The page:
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Batteries Image Credit: Tesla Motors

Published on September 1st, 2013 | by James Ayre

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Tesla Motors Likely To Start Buying Batteries From Samsung (As Well As Panasonic)



Originally published on CleanTechnica sister site Ecopreneurist.

Tesla Motors is now in the process of diversifying its battery sourcing, according to recent reports — rather than sourcing the lithium cells used in the Model S exclusively from Panasonic, as has been the case, the EV manufacturer will soon be receiving batteries from some of Panasonic’s competitors, as well.

A source “close to the matter,” cited by The Korea Herald, reports that Samsung SDI will be the first, or among the first, to supply an alternative to the Panasonic battery to Tesla. Samsung SDI already produces the lithium cells used in the BMW i3 and the Fiat 500e, and it’s rumored that the company has a contract with Volkswagen.

The need for diversification is — as I’m sure you can guess — the result of the Model S’s great success. Current estimates are that more than 21,000 units of the popular vehicle will be produced this year, and that number may actually double by next year — with that level of growth in mind, it’s no surprise that Tesla is looking to strengthen its supply lines.

Image Credit: Tesla Motors

Image Credit: Tesla Motors

Autoblog Green has more:

The automaker may eventually have a need for more lithium cells than the entire laptop industry and finds itself one earthquake (or other natural disaster) away from a huge production disruption. If previous rumors and an unidentified source used by The Korea Herald for a recent report are to be believed, Samsung SDI will be the first to offer an alternative to Tesla’s traditional Japanese supplier.

The deal is yet to be finalized, with testing still ongoing. According to the report, LG Chem was also in the running but was beat out by its Korean competitor and Chinese battery maker BYD may be working out its own deal.

For its part, Panasonic is not sitting still. Earlier this month, it was reported that the Japanese company is increasing its production of automobile-specific lithium cells, with two separate facilities in Osaka Prefecture coming online in 2014 to boost output. Battery sales are becoming increasingly important to the company’s bottom line, adding 4.1 billion yen ($41.66 million US at today’s rates) to its balance sheet last quarter.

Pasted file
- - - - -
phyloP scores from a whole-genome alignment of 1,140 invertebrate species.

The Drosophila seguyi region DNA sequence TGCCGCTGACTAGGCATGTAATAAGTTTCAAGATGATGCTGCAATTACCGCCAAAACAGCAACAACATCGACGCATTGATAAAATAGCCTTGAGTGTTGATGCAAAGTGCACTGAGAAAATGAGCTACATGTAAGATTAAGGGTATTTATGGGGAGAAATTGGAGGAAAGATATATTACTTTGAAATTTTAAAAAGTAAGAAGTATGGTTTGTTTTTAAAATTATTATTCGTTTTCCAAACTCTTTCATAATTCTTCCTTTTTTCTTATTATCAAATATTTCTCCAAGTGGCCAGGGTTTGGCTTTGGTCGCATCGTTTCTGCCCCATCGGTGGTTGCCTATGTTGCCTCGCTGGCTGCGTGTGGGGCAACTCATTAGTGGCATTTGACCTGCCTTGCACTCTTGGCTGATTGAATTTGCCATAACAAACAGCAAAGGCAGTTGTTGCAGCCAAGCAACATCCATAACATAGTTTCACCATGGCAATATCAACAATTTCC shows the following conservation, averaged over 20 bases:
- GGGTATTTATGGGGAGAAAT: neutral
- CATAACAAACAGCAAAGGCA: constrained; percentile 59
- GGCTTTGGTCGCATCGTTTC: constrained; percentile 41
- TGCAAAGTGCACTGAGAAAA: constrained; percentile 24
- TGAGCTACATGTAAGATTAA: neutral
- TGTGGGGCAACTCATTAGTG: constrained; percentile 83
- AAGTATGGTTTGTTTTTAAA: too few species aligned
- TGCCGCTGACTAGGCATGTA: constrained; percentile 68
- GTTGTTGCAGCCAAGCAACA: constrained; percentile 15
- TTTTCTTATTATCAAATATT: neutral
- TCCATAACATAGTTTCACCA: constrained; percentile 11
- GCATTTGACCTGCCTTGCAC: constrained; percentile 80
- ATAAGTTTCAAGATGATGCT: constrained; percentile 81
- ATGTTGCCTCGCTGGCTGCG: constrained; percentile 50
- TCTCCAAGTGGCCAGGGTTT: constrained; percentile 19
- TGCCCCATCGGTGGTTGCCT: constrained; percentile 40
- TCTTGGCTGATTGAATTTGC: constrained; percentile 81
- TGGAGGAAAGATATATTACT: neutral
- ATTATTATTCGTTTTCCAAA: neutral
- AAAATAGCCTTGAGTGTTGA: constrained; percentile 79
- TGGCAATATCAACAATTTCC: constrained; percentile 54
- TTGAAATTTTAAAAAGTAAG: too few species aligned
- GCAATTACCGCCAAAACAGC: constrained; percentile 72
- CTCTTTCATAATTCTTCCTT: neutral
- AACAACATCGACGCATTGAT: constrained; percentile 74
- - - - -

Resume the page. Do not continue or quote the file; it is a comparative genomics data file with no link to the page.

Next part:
Something to keep in mind– with an increased level of competition amongst those supplying Tesla with batteries, prices for Tesla’s high-energy capacity 18650-format battery will probably drop, while the technology for producing them will probably improve.

Good news as Tesla begins expanding into the European market.







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About the Author

James Ayre's background is predominantly in geopolitics and history, but he has an obsessive interest in pretty much everything. After an early life spent in the Imperial Free City of Dortmund, James followed the river Ruhr to Cofbuokheim, where he attended the University of Astnide. And where he also briefly considered entering the coal mining business. He currently writes for a living, on a broad variety of subjects, ranging from science, to politics, to military history, to renewable energy. You can follow his work on Google+.



  • Steeple

    So when do Chile and China get together and form a Lithium cartel? I suspect a few people are starting to worry about that.

    • Bob_Wallace

      Perhaps you aren’t aware of the lithium plants opening around the world? Including in the US….

      • Steeple

        Will be entertaining to watch how people defend that certain mining is good while other mining is bad.

        • Dr_T_Gasman

          Lithium isn’t mined. It involves using brine to leach the lithium salt out of solution. The leaching materials (brine) and byproducts (potash, boron) are fulreusable a

          • Bob_Wallace

            Lithium is mined. Extracting from brine is a less expensive process.

            http://rodinialithium.com/lithium/lithium_mining/

            Prior to China taking over lithium production via underpricing the market we mined lithium in North Carolina. And we’re developing a lithium mine in Wyoming.

            Bolivian lithium is not a brine but salt flats which are harvested by surface mining.

        • Dr_T_Gasman

          Lithium isn’t mined. It involves using brine to leach the lithium salt out of solution. The leaching materials (brine) and byproducts (potash, boron) are fully reusable and/or available for secondary use.
          (i.e., does not involve dwarves with pickaxes.)

  • aseuss

    It is smart for Tesla to diversify away from Japanese suppliers like Panasonic, because demand for cells is going to skyrocket not just because of Tesla but because Toyota is now working with Panasonic to build its lithium-ion fuel cells.

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